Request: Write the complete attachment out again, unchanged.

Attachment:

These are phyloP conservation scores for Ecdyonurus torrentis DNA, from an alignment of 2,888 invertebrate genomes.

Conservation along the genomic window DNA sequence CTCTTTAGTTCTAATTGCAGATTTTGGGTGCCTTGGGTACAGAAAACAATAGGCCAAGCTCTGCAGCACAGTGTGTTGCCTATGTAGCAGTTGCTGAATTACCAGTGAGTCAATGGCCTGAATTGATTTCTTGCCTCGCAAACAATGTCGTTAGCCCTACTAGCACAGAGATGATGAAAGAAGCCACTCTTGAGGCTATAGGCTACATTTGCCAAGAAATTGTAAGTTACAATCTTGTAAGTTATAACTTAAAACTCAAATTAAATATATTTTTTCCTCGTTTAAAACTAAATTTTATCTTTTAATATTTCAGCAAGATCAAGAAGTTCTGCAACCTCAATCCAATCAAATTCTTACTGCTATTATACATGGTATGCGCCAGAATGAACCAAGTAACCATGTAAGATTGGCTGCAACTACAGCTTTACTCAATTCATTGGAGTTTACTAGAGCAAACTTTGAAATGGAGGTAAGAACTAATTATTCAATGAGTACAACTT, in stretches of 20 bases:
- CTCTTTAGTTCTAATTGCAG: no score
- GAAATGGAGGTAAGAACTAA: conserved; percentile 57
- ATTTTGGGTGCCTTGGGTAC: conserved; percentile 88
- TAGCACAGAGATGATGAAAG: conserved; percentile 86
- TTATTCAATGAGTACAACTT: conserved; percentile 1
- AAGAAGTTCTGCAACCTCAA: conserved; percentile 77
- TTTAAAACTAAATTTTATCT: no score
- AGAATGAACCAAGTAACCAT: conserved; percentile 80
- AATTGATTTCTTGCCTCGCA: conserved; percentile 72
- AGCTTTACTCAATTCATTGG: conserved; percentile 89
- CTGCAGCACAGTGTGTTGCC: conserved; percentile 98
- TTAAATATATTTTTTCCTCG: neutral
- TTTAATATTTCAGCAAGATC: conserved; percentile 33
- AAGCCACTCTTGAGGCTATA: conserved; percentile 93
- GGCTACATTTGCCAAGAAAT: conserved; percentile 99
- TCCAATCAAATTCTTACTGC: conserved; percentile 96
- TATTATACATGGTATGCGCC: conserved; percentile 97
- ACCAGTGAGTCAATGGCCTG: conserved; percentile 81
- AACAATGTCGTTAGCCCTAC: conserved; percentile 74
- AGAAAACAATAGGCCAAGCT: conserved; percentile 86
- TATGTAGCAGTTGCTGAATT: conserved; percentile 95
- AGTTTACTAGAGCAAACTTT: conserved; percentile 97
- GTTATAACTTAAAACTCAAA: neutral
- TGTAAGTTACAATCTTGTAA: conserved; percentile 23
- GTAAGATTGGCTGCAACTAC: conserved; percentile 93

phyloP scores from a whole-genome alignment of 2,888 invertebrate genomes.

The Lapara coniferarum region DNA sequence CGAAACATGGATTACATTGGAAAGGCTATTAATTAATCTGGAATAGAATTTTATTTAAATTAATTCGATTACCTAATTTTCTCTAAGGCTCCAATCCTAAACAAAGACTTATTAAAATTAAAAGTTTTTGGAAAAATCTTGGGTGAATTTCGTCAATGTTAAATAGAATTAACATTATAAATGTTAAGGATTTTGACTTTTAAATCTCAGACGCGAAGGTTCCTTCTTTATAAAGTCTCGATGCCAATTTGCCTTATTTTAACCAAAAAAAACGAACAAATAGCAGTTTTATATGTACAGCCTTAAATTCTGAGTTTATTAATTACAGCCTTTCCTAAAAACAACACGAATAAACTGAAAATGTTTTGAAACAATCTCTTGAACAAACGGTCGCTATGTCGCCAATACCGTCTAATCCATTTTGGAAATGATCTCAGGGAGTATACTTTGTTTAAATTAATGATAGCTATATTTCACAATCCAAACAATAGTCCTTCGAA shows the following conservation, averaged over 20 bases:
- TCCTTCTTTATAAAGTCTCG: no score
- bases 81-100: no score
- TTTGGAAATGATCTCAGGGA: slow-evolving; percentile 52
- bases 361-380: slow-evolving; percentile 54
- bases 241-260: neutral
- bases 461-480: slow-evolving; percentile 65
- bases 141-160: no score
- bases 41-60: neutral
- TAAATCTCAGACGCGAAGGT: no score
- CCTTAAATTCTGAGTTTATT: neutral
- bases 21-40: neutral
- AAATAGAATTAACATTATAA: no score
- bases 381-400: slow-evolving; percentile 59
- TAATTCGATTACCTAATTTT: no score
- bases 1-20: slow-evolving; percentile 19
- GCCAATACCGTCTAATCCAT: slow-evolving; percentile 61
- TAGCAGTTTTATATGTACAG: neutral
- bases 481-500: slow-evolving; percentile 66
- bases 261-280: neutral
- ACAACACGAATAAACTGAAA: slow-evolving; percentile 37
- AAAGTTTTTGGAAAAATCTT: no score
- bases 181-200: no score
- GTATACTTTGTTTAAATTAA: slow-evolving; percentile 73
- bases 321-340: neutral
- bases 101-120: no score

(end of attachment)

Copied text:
These are phyloP conservation scores for Ecdyonurus torrentis DNA, from an alignment of 2,888 invertebrate genomes.

Conservation along the genomic window DNA sequence CTCTTTAGTTCTAATTGCAGATTTTGGGTGCCTTGGGTACAGAAAACAATAGGCCAAGCTCTGCAGCACAGTGTGTTGCCTATGTAGCAGTTGCTGAATTACCAGTGAGTCAATGGCCTGAATTGATTTCTTGCCTCGCAAACAATGTCGTTAGCCCTACTAGCACAGAGATGATGAAAGAAGCCACTCTTGAGGCTATAGGCTACATTTGCCAAGAAATTGTAAGTTACAATCTTGTAAGTTATAACTTAAAACTCAAATTAAATATATTTTTTCCTCGTTTAAAACTAAATTTTATCTTTTAATATTTCAGCAAGATCAAGAAGTTCTGCAACCTCAATCCAATCAAATTCTTACTGCTATTATACATGGTATGCGCCAGAATGAACCAAGTAACCATGTAAGATTGGCTGCAACTACAGCTTTACTCAATTCATTGGAGTTTACTAGAGCAAACTTTGAAATGGAGGTAAGAACTAATTATTCAATGAGTACAACTT, in stretches of 20 bases:
- CTCTTTAGTTCTAATTGCAG: no score
- GAAATGGAGGTAAGAACTAA: conserved; percentile 57
- ATTTTGGGTGCCTTGGGTAC: conserved; percentile 88
- TAGCACAGAGATGATGAAAG: conserved; percentile 86
- TTATTCAATGAGTACAACTT: conserved; percentile 1
- AAGAAGTTCTGCAACCTCAA: conserved; percentile 77
- TTTAAAACTAAATTTTATCT: no score
- AGAATGAACCAAGTAACCAT: conserved; percentile 80
- AATTGATTTCTTGCCTCGCA: conserved; percentile 72
- AGCTTTACTCAATTCATTGG: conserved; percentile 89
- CTGCAGCACAGTGTGTTGCC: conserved; percentile 98
- TTAAATATATTTTTTCCTCG: neutral
- TTTAATATTTCAGCAAGATC: conserved; percentile 33
- AAGCCACTCTTGAGGCTATA: conserved; percentile 93
- GGCTACATTTGCCAAGAAAT: conserved; percentile 99
- TCCAATCAAATTCTTACTGC: conserved; percentile 96
- TATTATACATGGTATGCGCC: conserved; percentile 97
- ACCAGTGAGTCAATGGCCTG: conserved; percentile 81
- AACAATGTCGTTAGCCCTAC: conserved; percentile 74
- AGAAAACAATAGGCCAAGCT: conserved; percentile 86
- TATGTAGCAGTTGCTGAATT: conserved; percentile 95
- AGTTTACTAGAGCAAACTTT: conserved; percentile 97
- GTTATAACTTAAAACTCAAA: neutral
- TGTAAGTTACAATCTTGTAA: conserved; percentile 23
- GTAAGATTGGCTGCAACTAC: conserved; percentile 93

phyloP scores from a whole-genome alignment of 2,888 invertebrate genomes.

The Lapara coniferarum region DNA sequence CGAAACATGGATTACATTGGAAAGGCTATTAATTAATCTGGAATAGAATTTTATTTAAATTAATTCGATTACCTAATTTTCTCTAAGGCTCCAATCCTAAACAAAGACTTATTAAAATTAAAAGTTTTTGGAAAAATCTTGGGTGAATTTCGTCAATGTTAAATAGAATTAACATTATAAATGTTAAGGATTTTGACTTTTAAATCTCAGACGCGAAGGTTCCTTCTTTATAAAGTCTCGATGCCAATTTGCCTTATTTTAACCAAAAAAAACGAACAAATAGCAGTTTTATATGTACAGCCTTAAATTCTGAGTTTATTAATTACAGCCTTTCCTAAAAACAACACGAATAAACTGAAAATGTTTTGAAACAATCTCTTGAACAAACGGTCGCTATGTCGCCAATACCGTCTAATCCATTTTGGAAATGATCTCAGGGAGTATACTTTGTTTAAATTAATGATAGCTATATTTCACAATCCAAACAATAGTCCTTCGAA shows the following conservation, averaged over 20 bases:
- TCCTTCTTTATAAAGTCTCG: no score
- bases 81-100: no score
- TTTGGAAATGATCTCAGGGA: slow-evolving; percentile 52
- bases 361-380: slow-evolving; percentile 54
- bases 241-260: neutral
- bases 461-480: slow-evolving; percentile 65
- bases 141-160: no score
- bases 41-60: neutral
- TAAATCTCAGACGCGAAGGT: no score
- CCTTAAATTCTGAGTTTATT: neutral
- bases 21-40: neutral
- AAATAGAATTAACATTATAA: no score
- bases 381-400: slow-evolving; percentile 59
- TAATTCGATTACCTAATTTT: no score
- bases 1-20: slow-evolving; percentile 19
- GCCAATACCGTCTAATCCAT: slow-evolving; percentile 61
- TAGCAGTTTTATATGTACAG: neutral
- bases 481-500: slow-evolving; percentile 66
- bases 261-280: neutral
- ACAACACGAATAAACTGAAA: slow-evolving; percentile 37
- AAAGTTTTTGGAAAAATCTT: no score
- bases 181-200: no score
- GTATACTTTGTTTAAATTAA: slow-evolving; percentile 73
- bases 321-340: neutral
- bases 101-120: no score